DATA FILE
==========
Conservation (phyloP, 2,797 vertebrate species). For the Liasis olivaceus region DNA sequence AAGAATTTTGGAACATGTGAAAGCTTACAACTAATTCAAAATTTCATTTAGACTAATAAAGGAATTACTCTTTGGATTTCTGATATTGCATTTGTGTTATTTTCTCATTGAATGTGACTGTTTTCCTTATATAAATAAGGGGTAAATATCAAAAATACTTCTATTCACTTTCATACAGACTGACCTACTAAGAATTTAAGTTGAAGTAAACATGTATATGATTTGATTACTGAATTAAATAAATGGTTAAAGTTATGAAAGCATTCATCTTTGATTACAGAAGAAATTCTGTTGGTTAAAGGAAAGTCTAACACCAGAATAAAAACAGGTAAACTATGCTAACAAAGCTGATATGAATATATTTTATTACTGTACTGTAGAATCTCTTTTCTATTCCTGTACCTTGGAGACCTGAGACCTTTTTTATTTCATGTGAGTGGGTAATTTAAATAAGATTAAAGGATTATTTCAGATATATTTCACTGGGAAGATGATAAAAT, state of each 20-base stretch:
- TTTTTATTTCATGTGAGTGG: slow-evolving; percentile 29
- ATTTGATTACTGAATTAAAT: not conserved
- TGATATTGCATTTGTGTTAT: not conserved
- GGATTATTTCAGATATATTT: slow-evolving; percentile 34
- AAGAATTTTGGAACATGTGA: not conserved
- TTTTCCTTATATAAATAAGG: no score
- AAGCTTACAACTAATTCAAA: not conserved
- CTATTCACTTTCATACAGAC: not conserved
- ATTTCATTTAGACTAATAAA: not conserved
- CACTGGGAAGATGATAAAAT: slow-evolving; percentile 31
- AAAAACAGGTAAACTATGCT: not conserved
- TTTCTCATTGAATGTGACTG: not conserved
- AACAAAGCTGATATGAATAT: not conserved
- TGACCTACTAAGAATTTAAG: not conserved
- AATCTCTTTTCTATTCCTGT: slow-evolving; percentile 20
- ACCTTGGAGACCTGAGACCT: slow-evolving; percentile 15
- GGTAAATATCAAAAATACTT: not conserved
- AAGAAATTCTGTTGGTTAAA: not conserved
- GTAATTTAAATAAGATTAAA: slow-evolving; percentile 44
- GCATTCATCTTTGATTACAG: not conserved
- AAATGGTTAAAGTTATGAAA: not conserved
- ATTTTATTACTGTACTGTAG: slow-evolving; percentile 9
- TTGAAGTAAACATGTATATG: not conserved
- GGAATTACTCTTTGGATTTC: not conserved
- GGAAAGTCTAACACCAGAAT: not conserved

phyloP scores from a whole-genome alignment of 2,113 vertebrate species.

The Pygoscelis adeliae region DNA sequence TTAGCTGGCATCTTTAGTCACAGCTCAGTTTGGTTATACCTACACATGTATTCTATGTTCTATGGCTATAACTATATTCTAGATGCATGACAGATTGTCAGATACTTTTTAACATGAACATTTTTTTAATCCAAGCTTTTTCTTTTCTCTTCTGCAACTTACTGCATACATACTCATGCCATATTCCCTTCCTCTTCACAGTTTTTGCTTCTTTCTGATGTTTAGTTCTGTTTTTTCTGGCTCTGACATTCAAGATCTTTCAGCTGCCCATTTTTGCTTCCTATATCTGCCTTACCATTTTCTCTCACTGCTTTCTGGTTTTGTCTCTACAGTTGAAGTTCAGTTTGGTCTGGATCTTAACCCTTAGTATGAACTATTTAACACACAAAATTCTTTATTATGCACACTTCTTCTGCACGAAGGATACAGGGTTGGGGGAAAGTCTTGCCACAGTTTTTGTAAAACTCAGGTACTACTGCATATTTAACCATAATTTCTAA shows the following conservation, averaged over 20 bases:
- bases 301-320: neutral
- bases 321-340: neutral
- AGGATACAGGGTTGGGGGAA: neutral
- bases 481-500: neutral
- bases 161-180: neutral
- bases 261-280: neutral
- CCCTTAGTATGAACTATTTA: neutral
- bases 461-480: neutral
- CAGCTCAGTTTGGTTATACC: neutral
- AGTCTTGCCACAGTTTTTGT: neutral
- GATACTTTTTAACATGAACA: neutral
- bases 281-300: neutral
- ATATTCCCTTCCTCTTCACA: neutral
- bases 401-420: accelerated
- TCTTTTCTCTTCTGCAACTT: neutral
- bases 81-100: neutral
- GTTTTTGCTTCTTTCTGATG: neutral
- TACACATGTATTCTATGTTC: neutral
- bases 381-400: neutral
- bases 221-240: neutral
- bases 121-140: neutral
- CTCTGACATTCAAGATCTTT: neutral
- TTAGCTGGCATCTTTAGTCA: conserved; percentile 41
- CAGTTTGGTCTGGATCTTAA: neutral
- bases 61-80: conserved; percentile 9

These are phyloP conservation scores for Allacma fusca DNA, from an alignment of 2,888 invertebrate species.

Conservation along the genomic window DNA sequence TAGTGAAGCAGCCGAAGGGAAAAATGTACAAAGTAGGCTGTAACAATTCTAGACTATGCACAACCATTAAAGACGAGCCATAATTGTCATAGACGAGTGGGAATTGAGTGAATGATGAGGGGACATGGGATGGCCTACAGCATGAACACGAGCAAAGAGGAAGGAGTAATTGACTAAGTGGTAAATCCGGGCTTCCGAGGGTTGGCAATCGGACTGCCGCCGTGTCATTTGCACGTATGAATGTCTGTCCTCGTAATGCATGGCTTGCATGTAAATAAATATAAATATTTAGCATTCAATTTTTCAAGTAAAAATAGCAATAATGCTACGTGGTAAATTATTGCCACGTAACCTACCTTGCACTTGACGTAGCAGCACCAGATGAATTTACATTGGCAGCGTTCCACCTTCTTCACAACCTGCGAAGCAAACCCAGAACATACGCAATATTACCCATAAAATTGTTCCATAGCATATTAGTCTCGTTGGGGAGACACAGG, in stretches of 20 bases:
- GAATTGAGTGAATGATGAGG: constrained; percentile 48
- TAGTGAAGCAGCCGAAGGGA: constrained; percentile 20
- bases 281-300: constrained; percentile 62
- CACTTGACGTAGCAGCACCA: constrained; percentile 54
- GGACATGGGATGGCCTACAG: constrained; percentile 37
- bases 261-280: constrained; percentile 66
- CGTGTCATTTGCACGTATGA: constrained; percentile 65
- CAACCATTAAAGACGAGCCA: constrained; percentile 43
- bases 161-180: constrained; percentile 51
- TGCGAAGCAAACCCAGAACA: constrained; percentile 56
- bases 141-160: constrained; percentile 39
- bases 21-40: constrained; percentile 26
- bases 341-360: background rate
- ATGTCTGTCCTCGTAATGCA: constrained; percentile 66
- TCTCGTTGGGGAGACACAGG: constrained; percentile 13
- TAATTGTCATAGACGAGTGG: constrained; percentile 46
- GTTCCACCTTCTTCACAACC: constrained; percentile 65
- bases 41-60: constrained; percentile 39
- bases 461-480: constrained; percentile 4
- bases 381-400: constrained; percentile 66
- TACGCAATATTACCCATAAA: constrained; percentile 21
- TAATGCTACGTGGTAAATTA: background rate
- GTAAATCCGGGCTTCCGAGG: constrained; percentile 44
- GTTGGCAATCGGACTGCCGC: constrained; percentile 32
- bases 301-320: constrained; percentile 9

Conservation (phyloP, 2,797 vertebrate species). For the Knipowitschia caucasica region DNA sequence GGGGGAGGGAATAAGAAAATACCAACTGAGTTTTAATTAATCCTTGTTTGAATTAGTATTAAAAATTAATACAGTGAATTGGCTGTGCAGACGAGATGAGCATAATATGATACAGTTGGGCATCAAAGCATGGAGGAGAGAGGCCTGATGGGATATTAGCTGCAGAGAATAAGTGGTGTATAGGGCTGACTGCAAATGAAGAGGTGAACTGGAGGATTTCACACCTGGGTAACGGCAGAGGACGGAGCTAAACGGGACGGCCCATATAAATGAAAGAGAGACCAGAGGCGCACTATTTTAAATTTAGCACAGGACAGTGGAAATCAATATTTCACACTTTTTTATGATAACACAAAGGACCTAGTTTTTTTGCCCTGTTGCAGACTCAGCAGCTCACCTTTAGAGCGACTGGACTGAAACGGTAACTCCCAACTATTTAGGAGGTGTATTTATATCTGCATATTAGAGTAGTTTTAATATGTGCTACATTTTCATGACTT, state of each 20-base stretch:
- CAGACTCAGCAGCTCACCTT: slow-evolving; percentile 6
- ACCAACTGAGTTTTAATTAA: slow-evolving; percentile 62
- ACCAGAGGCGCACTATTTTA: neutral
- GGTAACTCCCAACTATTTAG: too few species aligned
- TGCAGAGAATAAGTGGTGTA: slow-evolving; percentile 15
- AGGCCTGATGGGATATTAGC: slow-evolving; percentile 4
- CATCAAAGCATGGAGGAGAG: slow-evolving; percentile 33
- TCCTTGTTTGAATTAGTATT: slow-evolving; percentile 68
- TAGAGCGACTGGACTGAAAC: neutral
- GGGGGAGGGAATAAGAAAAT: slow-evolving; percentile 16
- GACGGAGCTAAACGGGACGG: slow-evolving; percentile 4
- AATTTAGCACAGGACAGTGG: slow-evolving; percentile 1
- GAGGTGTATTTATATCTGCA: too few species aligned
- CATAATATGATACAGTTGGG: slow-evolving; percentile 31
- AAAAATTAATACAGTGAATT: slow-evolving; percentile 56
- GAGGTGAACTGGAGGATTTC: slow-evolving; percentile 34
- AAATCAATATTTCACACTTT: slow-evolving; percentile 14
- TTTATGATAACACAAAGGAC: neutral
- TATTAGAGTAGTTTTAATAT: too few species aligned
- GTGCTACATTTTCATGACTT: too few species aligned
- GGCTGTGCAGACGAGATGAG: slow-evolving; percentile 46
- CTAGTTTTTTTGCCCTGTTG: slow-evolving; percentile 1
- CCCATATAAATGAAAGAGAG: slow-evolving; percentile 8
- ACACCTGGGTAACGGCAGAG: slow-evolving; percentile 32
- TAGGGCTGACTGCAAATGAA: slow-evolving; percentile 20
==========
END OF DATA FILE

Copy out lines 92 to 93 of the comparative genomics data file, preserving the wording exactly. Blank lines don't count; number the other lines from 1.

- GACGGAGCTAAACGGGACGG: slow-evolving; percentile 4
- AATTTAGCACAGGACAGTGG: slow-evolving; percentile 1